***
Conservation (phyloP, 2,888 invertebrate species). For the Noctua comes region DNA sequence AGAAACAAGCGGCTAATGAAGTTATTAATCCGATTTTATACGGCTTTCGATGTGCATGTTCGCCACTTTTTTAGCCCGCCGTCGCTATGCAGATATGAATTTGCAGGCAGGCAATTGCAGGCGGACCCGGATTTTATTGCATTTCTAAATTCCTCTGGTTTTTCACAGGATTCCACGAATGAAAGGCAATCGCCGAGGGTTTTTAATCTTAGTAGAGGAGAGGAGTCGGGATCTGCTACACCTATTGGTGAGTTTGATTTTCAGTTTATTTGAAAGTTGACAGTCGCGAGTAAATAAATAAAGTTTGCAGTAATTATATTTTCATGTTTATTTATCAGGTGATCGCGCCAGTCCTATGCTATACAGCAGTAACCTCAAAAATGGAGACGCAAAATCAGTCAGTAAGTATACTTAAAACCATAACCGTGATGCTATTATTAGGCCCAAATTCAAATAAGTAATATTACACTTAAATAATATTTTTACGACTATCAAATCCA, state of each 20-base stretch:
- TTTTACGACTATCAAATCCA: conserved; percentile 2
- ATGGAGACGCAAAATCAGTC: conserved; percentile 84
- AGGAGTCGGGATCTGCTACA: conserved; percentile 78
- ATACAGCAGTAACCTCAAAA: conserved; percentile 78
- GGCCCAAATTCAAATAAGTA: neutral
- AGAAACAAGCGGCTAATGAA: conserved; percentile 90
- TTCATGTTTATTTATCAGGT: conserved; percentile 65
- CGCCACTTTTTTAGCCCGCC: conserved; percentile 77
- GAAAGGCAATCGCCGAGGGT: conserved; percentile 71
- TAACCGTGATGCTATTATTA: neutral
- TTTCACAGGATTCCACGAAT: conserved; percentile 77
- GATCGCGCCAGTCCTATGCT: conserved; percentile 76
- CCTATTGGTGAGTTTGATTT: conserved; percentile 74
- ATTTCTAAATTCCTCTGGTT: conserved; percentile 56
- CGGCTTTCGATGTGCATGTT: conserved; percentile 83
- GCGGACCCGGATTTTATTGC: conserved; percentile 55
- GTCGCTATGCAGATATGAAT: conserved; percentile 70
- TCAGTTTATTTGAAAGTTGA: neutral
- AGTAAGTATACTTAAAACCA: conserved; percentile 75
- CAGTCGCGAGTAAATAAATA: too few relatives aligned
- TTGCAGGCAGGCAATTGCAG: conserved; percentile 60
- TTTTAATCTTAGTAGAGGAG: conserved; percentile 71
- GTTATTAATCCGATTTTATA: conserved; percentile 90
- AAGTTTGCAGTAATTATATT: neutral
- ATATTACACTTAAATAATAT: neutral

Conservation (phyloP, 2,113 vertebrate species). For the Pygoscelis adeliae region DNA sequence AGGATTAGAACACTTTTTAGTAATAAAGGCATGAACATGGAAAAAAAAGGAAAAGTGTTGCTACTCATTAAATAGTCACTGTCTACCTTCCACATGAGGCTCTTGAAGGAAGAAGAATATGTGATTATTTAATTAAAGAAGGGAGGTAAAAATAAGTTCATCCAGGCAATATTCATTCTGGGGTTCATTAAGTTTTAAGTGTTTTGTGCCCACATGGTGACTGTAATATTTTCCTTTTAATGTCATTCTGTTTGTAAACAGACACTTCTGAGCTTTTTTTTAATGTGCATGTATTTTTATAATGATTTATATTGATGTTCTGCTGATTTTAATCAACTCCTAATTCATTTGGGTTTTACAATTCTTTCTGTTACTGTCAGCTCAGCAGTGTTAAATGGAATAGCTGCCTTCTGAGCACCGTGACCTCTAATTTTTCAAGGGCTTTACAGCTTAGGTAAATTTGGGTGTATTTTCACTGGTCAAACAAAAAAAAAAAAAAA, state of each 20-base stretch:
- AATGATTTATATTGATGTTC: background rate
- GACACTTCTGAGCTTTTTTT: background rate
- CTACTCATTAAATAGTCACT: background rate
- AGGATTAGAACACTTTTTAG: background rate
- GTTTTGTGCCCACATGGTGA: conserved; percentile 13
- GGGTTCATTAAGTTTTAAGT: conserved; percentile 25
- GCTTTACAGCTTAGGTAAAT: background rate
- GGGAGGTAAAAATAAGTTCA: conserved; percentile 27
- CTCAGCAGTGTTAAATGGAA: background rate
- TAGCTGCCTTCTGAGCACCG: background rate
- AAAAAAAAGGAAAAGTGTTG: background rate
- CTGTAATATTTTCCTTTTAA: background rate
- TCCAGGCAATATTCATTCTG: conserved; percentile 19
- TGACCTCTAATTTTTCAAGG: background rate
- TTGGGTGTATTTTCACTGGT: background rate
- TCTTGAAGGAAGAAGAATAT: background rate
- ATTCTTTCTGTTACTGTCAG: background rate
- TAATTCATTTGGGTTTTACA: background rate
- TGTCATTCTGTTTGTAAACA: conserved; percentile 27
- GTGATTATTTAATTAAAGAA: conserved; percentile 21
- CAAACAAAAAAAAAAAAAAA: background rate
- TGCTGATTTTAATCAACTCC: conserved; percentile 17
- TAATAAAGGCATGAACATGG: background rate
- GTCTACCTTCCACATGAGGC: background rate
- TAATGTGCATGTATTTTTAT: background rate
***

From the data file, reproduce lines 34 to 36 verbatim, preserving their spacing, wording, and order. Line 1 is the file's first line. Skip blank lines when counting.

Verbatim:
- GCTTTACAGCTTAGGTAAAT: background rate
- GGGAGGTAAAAATAAGTTCA: conserved; percentile 27
- CTCAGCAGTGTTAAATGGAA: background rate